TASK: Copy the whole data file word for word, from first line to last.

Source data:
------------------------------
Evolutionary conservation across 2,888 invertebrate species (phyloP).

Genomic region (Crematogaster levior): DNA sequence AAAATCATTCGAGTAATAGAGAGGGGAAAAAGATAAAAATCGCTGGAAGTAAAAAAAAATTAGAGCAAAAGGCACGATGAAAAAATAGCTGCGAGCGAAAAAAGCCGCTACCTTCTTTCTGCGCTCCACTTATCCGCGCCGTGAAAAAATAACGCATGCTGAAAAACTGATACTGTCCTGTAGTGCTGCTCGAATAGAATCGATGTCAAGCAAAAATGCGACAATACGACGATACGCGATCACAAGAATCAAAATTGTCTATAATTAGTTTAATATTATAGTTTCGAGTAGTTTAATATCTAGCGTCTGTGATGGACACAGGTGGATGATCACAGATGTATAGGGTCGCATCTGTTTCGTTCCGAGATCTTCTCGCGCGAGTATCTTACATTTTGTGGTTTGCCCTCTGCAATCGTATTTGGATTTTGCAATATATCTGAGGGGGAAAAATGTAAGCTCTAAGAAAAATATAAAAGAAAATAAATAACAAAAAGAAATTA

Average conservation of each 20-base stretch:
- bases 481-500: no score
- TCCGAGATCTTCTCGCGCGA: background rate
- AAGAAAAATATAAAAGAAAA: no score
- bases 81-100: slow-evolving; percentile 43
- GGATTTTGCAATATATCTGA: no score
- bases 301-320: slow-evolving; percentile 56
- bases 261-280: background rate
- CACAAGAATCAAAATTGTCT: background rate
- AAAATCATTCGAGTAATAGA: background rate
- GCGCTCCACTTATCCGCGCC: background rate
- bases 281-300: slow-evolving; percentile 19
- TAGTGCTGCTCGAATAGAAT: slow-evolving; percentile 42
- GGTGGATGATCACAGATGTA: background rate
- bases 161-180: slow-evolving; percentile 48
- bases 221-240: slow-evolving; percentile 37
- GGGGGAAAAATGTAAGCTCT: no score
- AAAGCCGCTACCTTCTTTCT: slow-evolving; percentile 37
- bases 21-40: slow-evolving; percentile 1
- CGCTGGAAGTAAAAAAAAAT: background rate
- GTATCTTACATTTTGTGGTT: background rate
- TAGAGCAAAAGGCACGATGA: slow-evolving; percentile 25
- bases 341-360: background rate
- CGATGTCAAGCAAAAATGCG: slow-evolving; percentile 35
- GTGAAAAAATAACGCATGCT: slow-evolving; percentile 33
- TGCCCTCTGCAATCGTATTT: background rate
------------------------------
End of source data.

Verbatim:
Evolutionary conservation across 2,888 invertebrate species (phyloP).

Genomic region (Crematogaster levior): DNA sequence AAAATCATTCGAGTAATAGAGAGGGGAAAAAGATAAAAATCGCTGGAAGTAAAAAAAAATTAGAGCAAAAGGCACGATGAAAAAATAGCTGCGAGCGAAAAAAGCCGCTACCTTCTTTCTGCGCTCCACTTATCCGCGCCGTGAAAAAATAACGCATGCTGAAAAACTGATACTGTCCTGTAGTGCTGCTCGAATAGAATCGATGTCAAGCAAAAATGCGACAATACGACGATACGCGATCACAAGAATCAAAATTGTCTATAATTAGTTTAATATTATAGTTTCGAGTAGTTTAATATCTAGCGTCTGTGATGGACACAGGTGGATGATCACAGATGTATAGGGTCGCATCTGTTTCGTTCCGAGATCTTCTCGCGCGAGTATCTTACATTTTGTGGTTTGCCCTCTGCAATCGTATTTGGATTTTGCAATATATCTGAGGGGGAAAAATGTAAGCTCTAAGAAAAATATAAAAGAAAATAAATAACAAAAAGAAATTA

Average conservation of each 20-base stretch:
- bases 481-500: no score
- TCCGAGATCTTCTCGCGCGA: background rate
- AAGAAAAATATAAAAGAAAA: no score
- bases 81-100: slow-evolving; percentile 43
- GGATTTTGCAATATATCTGA: no score
- bases 301-320: slow-evolving; percentile 56
- bases 261-280: background rate
- CACAAGAATCAAAATTGTCT: background rate
- AAAATCATTCGAGTAATAGA: background rate
- GCGCTCCACTTATCCGCGCC: background rate
- bases 281-300: slow-evolving; percentile 19
- TAGTGCTGCTCGAATAGAAT: slow-evolving; percentile 42
- GGTGGATGATCACAGATGTA: background rate
- bases 161-180: slow-evolving; percentile 48
- bases 221-240: slow-evolving; percentile 37
- GGGGGAAAAATGTAAGCTCT: no score
- AAAGCCGCTACCTTCTTTCT: slow-evolving; percentile 37
- bases 21-40: slow-evolving; percentile 1
- CGCTGGAAGTAAAAAAAAAT: background rate
- GTATCTTACATTTTGTGGTT: background rate
- TAGAGCAAAAGGCACGATGA: slow-evolving; percentile 25
- bases 341-360: background rate
- CGATGTCAAGCAAAAATGCG: slow-evolving; percentile 35
- GTGAAAAAATAACGCATGCT: slow-evolving; percentile 33
- TGCCCTCTGCAATCGTATTT: background rate